The Phoenix suburb of Ahwatukee continues to struggle with something that is really a problem for many communities: what happens when a golf course or similar open space closes down? What can and should be done with the land? LBN previously reported on a battle going on in Ahwatukee for two seats on the Ahwatukee Board of Mangement (ABM). The particular golf course causing all the debate now is the Ahwatukee Lakes Golf Course. The course closed in 2013 and was sold to The True Life Companies. True Life provides land to home builders. The concern is that the development of the Lakes Course could set a precedent and lead to the development of other Phoenix-area golf courses that have also closed.
Another concern about the Ahwatukee course is that, when the area was being developed, some buyers paid premium prices for the building lots adjacent to the course. Now that the course is closed, that value has been lost. This is one of the issues of concern to Mike Petty and Gerry Homewood, who are candidates for the seats on the Ahwatukee Board of Management.
Petty explains that the golf course was “a major part of the flood control plan” for the community, including basins to retain the water that fell during heavy rainstorms. Converting the golf course to homes would change the ratio of development to open space designed into the community. Homewood expresses concerns as the motivations of the golf course owners in closing the course. Homewood questions whether upkeep costs really outpaced revenues or whether instead the course was closed to create a blighted property that could then be developed as a solution to the blight.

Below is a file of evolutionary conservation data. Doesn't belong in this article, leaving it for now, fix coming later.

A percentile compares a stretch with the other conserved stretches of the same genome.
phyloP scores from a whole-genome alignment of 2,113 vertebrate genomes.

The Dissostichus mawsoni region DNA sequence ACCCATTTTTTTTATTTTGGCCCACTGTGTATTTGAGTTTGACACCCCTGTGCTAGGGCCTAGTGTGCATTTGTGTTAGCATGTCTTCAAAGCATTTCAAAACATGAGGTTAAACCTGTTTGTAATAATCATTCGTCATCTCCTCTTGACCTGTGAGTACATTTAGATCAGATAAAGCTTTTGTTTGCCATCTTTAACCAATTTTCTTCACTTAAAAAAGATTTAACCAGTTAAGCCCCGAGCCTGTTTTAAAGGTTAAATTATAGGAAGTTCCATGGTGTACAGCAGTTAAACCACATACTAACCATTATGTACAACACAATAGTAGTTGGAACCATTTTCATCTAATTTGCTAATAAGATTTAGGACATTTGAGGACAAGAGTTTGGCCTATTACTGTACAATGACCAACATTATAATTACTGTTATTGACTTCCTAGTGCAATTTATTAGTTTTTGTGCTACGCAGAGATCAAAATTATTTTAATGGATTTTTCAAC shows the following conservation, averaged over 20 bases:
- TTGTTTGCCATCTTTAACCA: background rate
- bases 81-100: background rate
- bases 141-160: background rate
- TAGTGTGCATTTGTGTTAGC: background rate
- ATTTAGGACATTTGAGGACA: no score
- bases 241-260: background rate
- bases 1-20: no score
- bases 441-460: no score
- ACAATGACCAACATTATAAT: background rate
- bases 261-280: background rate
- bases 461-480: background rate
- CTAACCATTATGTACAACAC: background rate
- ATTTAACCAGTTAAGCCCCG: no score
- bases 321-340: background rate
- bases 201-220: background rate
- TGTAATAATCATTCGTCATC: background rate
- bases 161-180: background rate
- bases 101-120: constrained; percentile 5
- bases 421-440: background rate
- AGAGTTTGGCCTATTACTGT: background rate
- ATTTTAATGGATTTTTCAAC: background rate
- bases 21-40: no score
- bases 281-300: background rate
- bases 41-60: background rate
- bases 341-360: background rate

At the moment, the biggest thing standing in the way of development of the golf course is the conditions, covenants and restrictions (CC&Rs) incorporated into all the deeds when the community was planned. The golf course has restrictions in its deed providing that the land should be used for a golf course. The promise, says Petty, was made to the 5,200 residents of the community. The current owner of the course is attempting to get residents to sign waivers that would permit the nonconforming development.
Homewood points out that the developer could proceed with a new plan if 51% of the landowners in the community would sign the agreement permitting the new use of the land. If the landowners refused, the developer could attempt to get a court to permit the development. However, as Homewood points out, at least one court in New Mexico has ruled that a business failure is not grounds for removing deed restrictions.
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